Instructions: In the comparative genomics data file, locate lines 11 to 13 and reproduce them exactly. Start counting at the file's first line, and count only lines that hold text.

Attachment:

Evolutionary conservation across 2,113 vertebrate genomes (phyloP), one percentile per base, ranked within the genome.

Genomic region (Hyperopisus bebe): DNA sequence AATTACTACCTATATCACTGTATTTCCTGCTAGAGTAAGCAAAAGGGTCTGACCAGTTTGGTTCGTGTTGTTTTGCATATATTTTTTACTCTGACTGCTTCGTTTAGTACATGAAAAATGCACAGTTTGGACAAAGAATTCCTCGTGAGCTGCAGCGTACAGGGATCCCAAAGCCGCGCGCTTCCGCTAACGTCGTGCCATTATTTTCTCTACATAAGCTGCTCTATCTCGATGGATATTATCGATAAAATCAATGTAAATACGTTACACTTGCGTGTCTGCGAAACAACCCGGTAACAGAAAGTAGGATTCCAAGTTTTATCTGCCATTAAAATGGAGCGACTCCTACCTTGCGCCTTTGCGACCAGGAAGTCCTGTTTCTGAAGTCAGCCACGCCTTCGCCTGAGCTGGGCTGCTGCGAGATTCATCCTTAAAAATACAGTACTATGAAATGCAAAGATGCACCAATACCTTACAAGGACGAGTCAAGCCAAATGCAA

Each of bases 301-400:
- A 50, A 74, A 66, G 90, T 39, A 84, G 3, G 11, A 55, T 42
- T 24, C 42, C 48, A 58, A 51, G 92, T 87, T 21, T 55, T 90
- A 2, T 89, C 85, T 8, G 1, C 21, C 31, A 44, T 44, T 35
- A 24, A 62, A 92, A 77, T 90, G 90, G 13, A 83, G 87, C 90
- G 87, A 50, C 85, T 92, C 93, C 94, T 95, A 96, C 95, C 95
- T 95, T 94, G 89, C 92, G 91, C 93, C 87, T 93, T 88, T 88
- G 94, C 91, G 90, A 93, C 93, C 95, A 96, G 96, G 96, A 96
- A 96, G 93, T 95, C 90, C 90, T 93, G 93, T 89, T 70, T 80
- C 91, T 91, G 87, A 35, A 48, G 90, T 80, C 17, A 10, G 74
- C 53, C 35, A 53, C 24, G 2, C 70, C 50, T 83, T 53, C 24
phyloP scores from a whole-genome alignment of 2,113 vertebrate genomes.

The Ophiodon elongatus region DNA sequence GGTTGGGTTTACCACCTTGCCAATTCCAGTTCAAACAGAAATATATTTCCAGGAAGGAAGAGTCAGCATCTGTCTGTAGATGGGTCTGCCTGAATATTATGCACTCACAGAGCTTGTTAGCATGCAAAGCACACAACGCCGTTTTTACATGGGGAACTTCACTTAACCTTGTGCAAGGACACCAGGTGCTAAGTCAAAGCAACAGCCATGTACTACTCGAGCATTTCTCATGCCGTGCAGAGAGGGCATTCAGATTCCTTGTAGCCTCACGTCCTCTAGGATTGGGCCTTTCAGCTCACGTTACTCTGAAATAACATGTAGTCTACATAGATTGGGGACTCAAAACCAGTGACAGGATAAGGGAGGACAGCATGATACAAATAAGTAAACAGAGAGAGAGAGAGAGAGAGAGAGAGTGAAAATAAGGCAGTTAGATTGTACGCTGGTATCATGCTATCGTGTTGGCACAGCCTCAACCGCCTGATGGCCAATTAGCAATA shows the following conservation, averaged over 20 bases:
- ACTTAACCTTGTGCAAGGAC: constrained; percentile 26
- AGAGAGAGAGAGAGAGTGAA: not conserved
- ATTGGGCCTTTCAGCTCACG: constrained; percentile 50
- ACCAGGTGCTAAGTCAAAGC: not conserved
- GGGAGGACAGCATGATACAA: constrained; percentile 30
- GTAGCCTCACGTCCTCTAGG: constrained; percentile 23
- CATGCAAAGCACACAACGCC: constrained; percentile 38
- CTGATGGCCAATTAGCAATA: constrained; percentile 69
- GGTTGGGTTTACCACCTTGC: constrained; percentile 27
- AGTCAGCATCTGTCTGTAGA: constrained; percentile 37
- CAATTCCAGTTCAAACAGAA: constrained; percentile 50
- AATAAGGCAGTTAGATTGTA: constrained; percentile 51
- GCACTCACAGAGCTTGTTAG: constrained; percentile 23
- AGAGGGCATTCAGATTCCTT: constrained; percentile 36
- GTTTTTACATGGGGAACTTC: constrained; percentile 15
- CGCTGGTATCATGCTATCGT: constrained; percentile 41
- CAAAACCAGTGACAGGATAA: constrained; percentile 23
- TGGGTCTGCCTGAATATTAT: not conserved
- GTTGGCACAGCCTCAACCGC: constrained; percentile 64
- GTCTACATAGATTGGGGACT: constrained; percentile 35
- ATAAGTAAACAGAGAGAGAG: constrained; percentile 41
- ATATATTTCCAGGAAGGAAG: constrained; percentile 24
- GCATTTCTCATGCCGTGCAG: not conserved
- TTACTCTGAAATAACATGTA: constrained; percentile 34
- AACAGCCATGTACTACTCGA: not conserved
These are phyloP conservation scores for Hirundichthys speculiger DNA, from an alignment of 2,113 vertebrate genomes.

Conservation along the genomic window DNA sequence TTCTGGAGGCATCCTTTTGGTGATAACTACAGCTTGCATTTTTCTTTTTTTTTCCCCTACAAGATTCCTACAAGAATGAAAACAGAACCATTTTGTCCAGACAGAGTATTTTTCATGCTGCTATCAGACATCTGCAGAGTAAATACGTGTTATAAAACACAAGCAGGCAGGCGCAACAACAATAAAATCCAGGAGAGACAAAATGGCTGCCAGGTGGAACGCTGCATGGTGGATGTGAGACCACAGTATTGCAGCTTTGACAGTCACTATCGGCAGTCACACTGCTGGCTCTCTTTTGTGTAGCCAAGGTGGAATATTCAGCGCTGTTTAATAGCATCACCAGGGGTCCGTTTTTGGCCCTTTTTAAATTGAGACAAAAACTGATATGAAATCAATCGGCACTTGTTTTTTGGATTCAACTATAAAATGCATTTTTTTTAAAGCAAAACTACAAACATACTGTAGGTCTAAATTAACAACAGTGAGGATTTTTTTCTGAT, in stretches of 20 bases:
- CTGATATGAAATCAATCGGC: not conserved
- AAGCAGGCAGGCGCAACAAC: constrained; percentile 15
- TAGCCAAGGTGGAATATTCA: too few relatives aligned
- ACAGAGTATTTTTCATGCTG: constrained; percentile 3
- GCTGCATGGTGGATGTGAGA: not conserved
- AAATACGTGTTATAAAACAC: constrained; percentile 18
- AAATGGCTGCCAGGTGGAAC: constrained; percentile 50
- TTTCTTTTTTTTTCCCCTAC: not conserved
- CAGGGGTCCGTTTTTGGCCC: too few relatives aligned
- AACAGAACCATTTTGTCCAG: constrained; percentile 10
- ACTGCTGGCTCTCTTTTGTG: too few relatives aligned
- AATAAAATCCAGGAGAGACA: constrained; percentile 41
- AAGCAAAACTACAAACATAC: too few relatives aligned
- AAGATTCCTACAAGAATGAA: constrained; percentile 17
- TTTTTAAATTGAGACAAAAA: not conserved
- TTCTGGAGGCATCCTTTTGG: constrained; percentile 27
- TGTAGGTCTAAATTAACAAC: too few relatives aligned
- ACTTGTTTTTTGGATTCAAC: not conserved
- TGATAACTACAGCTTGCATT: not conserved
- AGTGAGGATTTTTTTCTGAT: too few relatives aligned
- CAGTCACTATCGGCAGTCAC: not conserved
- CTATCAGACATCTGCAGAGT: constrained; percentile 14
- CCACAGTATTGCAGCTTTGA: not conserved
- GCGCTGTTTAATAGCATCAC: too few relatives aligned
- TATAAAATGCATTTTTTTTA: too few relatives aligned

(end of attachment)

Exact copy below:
- A 96, G 93, T 95, C 90, C 90, T 93, G 93, T 89, T 70, T 80
- C 91, T 91, G 87, A 35, A 48, G 90, T 80, C 17, A 10, G 74
- C 53, C 35, A 53, C 24, G 2, C 70, C 50, T 83, T 53, C 24